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Draft 4/Issue 1
[VIEWPOINT]
YOU LOVE WHO YOU LOVE
BY MARIE PARK

Citizens participate in a pride parade campaigning for LGBT rights.

The streets of Taipei City, Taiwan burst with vibrant energy and bustling crowds.
More than 30,000 people took part in this years Taiwan Pride, an annual gay rights
parade, making it the largest gay rights event in all of Asia, according to Taiwan
Today.
Though being a fellow Asian country, Korea, because of its traditional views, tends to
be more narrow-minded about homosexuality.
What is the reason for such controversy? Homosexuality is seen as a more modern
concept, and can disagree with Koreas more traditional culture. It goes against the
familial bonds included in Confucian beliefs. In addition, homosexuality also goes
against Christian beliefs of one not [lying] with a male as with a woman, as
mentioned in the book of Leviticus in the Bible.
There is nothing wrong with upholding tradition and preserving culture. At the same
time, one should not immediately deem an untraditional thought as wrong. If one
thinks that a woman should be able to tell the difference of the types of forks or wear
a full-length gown to show the beauty a woman should possess, he is more than
welcome to think so. He should not, however, look down upon women who wear
jeans because they go against his idea of grace.
In the same way, people should embrace their traditions, but open their mind to
contemporary ideas around them.

For example, Confucian teachings emphasize men being authoritarian in a household,


but Koreans accepted the newer ideas of women also having power to allow a more
modern lifestyle.
Similarly, Christians long ago have accepted the idea of wearing clothes made of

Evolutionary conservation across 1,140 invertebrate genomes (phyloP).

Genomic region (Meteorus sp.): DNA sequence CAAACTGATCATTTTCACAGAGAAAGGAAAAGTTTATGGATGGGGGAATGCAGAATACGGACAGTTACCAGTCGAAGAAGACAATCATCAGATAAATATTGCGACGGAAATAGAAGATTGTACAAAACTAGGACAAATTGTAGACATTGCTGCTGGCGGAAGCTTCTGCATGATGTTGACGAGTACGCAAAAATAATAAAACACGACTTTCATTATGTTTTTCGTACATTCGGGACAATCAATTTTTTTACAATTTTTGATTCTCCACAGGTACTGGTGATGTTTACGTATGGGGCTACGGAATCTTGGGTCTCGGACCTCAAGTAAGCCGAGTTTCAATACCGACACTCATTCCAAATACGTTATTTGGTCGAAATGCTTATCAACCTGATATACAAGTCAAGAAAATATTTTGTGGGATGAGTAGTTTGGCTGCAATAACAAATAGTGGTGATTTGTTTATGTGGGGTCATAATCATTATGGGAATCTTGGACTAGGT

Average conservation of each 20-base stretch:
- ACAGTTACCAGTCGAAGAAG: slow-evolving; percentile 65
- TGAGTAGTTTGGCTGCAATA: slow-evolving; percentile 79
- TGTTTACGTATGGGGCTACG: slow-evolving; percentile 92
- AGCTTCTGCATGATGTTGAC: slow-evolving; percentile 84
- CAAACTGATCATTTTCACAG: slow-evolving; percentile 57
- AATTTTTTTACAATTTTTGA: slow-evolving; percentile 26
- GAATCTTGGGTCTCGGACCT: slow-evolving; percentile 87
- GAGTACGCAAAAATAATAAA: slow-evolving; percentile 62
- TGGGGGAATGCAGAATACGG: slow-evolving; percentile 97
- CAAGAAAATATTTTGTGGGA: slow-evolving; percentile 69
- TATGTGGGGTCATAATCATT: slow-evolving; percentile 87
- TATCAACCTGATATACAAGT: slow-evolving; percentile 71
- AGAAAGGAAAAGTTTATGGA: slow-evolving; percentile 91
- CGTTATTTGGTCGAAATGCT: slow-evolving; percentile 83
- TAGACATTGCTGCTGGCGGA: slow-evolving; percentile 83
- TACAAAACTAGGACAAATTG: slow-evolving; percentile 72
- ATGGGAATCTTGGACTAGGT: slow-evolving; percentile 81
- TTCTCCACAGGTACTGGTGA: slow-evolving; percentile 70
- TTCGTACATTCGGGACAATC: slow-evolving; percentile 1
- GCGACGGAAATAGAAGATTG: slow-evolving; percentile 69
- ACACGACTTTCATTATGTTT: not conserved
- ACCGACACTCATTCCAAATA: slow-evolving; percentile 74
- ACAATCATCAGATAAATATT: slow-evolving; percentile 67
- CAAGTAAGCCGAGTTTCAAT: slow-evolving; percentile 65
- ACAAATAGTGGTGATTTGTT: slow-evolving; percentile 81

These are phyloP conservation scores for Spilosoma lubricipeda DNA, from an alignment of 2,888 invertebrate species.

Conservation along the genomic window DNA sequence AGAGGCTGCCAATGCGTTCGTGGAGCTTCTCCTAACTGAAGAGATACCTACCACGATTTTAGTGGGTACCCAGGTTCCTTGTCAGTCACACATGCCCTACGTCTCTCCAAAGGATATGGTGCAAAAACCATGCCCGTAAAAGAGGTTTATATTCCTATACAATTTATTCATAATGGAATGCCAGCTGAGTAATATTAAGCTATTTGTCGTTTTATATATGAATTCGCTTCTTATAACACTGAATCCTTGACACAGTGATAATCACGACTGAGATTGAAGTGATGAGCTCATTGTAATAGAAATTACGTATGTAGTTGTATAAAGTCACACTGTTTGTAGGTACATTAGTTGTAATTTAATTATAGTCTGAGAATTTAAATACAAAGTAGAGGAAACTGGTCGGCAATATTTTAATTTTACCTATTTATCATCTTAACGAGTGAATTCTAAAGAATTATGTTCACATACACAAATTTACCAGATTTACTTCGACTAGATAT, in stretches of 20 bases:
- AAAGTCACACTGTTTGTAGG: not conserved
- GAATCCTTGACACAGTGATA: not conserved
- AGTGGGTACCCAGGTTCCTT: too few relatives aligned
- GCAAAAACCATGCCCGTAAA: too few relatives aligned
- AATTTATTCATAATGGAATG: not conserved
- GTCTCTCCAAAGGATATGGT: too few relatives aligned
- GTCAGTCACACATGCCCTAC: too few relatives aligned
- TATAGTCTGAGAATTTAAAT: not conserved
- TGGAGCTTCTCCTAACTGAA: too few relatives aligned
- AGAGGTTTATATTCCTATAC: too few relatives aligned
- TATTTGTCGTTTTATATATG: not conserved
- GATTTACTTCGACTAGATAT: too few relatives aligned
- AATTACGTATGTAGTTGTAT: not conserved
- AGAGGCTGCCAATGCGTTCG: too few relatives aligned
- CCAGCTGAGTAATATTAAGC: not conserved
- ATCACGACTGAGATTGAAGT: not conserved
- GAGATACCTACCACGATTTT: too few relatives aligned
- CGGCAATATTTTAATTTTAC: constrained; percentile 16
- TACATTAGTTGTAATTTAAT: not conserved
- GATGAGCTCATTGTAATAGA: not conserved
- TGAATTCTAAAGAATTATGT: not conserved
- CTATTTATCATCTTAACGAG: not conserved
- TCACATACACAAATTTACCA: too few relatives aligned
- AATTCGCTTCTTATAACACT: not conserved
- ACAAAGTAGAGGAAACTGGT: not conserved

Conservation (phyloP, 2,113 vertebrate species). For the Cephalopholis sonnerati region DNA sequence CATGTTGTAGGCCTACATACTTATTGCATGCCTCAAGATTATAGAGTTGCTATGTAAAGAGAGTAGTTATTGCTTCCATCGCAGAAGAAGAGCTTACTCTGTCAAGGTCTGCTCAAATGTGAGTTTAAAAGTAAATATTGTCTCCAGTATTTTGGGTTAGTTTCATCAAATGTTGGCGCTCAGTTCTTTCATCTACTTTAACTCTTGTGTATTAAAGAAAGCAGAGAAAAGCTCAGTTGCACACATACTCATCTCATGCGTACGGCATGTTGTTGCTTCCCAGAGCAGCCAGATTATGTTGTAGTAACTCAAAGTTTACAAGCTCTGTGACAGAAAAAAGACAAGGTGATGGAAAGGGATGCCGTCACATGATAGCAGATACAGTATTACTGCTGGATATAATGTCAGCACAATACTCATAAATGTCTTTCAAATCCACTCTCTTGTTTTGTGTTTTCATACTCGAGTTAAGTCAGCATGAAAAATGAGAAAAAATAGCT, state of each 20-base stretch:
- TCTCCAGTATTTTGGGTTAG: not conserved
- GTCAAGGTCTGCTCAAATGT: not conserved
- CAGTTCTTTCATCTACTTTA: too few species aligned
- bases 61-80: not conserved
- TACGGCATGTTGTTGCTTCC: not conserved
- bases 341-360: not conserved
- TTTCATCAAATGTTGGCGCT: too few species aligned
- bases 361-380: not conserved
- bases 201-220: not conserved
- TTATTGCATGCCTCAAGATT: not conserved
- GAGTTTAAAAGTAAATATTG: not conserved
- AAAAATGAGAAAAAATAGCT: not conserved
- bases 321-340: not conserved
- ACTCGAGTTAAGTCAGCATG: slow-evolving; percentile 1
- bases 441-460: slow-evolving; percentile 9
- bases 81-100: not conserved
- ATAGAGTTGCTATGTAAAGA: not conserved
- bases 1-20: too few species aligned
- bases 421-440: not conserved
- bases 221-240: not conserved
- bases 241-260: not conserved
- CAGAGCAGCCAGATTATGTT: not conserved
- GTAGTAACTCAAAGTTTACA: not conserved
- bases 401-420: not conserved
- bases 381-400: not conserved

more than one material to church, something that was advised against doing so in the
Bible.
Wrapped up in their prejudices about homosexuals, people seem to forget that LGBT
individuals are humans like everyone else. The negative views towards homosexuality
in Korea need to dissipate and take on a more liberal perspective, as expressed in
Taiwan.
The main problem here is the refusal to compromise traditional views with
homosexuality. The key solution is to let them understand that homosexuality is not
detrimental to our society.
Since a majority of the citizens of Korea have interest in the media, popular
celebrities should show support for homosexuality to open the publics mind. Emma
Watsons HeForShe speech for the United Nations about feminism changed many
peoples outlook on feminism, and the same thing can happen with homosexuality.
Through exposure of this sort, gay can have its unfavorable meaning replaced with
a more pleasant one.
Also, celebrity support could highlight the modernization that Korea has gone
through, since most TV shows slip from traditional guidelines more than they used to,
and people still enjoy them.
By giving homosexuality a more welcome view to the public, traditional minds could
soften their stance and embrace the idea more easily.
Koreans have a great sense of national pride. They sympathize for national tragedies
as if they have lost their own family. They hold their breath as Yuna Kim dances
across the ice and yell out encouragements to their TVs as Taehwan Park swims his
final lap. Its time for Korea to see that, really, gay pride isnt that different from
national pride. Korea is uniquely qualified to understand that it is worthwhile to come
together and be proud of true identity.